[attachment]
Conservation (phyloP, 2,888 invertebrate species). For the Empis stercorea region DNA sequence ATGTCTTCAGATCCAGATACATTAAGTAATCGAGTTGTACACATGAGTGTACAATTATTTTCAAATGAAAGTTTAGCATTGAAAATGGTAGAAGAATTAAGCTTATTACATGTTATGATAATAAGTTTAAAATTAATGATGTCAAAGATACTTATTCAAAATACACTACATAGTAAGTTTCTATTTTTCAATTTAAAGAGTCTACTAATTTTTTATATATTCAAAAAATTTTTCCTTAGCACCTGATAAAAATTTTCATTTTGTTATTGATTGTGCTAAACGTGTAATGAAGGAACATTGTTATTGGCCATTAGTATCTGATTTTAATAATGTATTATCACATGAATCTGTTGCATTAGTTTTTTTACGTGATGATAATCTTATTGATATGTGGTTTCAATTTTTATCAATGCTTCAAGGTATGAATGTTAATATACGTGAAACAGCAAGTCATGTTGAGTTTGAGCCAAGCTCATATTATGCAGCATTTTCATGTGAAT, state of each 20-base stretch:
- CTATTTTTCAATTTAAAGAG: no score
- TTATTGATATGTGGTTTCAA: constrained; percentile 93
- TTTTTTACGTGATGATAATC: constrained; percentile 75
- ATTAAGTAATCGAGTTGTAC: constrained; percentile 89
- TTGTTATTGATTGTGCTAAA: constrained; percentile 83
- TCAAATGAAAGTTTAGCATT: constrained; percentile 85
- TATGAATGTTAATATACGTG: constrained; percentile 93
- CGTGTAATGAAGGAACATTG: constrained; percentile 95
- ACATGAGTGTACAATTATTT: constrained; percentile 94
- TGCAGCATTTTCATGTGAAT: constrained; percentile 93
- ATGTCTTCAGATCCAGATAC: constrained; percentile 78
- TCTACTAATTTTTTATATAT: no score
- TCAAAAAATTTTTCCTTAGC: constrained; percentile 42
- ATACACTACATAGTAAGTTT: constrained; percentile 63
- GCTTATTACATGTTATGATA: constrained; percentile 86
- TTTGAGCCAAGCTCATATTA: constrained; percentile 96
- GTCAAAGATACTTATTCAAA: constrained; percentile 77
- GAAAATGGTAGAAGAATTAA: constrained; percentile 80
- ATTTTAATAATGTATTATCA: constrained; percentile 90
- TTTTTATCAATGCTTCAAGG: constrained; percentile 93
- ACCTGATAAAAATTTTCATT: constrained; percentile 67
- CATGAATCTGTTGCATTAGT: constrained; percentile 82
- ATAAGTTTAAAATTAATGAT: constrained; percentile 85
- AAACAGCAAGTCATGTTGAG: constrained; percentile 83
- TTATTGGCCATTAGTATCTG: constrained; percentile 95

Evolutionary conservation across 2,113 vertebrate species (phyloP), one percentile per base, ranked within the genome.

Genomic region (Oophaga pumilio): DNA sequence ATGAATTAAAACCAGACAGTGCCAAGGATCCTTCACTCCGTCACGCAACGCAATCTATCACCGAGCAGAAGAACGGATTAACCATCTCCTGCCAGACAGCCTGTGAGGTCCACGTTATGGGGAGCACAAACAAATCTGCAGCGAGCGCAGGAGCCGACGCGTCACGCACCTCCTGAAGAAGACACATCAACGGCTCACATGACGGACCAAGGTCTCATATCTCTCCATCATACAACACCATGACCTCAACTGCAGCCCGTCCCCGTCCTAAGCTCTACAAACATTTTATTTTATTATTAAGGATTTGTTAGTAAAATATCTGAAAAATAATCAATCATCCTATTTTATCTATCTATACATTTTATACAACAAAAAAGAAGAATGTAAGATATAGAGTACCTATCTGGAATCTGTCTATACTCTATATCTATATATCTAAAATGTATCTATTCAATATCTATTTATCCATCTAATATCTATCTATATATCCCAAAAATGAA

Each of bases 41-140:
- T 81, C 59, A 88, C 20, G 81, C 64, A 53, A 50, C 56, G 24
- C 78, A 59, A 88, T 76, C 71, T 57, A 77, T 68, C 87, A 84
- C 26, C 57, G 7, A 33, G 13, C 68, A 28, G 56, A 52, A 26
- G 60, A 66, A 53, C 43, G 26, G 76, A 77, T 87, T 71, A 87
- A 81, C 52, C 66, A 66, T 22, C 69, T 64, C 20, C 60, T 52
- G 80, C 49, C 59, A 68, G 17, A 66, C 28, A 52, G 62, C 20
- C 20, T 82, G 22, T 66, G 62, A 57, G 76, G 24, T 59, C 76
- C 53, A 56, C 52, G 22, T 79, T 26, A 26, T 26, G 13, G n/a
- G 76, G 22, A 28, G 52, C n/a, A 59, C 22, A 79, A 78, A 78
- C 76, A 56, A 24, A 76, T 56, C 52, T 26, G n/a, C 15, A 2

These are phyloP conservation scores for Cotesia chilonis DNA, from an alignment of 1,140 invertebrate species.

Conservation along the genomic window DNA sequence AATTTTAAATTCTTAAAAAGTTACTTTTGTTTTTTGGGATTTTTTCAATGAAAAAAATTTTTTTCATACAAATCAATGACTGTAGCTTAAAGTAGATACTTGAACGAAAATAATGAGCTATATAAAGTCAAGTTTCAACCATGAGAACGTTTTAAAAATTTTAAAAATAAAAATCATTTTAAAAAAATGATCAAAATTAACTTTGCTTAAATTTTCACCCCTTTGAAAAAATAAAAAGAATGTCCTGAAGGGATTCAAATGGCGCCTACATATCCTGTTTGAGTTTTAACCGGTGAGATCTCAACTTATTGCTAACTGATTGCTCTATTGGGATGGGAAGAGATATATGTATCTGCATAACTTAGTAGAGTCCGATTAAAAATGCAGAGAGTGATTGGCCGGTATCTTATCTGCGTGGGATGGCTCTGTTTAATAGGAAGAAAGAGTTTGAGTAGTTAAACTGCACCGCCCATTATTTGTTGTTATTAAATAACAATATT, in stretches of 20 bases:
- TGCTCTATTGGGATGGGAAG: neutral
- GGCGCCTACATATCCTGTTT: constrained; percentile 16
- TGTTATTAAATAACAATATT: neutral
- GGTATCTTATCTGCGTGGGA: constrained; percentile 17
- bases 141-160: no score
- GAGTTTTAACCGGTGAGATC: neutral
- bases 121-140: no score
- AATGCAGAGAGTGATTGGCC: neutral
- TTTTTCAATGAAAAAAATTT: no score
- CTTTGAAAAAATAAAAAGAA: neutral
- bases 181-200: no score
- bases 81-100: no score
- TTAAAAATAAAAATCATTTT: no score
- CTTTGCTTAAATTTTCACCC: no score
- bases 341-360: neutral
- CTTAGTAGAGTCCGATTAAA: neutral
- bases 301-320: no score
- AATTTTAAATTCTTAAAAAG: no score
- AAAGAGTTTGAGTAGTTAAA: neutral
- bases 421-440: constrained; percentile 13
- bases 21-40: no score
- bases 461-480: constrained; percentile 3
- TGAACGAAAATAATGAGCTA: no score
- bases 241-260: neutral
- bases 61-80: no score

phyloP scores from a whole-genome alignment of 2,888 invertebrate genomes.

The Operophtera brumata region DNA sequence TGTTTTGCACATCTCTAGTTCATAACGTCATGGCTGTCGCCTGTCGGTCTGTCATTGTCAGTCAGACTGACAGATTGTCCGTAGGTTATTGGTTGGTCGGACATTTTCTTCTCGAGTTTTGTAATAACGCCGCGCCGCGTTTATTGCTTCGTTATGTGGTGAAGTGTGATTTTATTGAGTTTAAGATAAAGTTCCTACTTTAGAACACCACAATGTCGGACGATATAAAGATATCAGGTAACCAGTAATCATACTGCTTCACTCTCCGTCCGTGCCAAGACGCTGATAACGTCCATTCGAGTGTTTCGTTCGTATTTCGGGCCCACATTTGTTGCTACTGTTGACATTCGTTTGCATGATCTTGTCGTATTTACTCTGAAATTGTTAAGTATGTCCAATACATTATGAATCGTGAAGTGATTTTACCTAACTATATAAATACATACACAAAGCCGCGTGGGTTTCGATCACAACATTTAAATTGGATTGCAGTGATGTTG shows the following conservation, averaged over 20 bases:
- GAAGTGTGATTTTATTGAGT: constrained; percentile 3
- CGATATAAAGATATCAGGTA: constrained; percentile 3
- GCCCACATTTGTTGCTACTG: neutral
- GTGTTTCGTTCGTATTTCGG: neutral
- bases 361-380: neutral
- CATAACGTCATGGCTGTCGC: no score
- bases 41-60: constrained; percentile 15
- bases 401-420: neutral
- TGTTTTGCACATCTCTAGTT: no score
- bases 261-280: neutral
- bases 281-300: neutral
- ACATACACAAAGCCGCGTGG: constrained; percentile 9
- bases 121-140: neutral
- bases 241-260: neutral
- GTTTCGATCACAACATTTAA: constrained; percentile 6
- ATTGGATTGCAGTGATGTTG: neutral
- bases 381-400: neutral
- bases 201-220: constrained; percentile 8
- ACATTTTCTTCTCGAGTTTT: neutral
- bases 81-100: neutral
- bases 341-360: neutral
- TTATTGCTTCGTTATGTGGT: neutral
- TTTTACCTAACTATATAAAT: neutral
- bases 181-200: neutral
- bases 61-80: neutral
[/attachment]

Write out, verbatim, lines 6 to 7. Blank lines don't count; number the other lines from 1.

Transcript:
- TTGTTATTGATTGTGCTAAA: constrained; percentile 83
- TCAAATGAAAGTTTAGCATT: constrained; percentile 85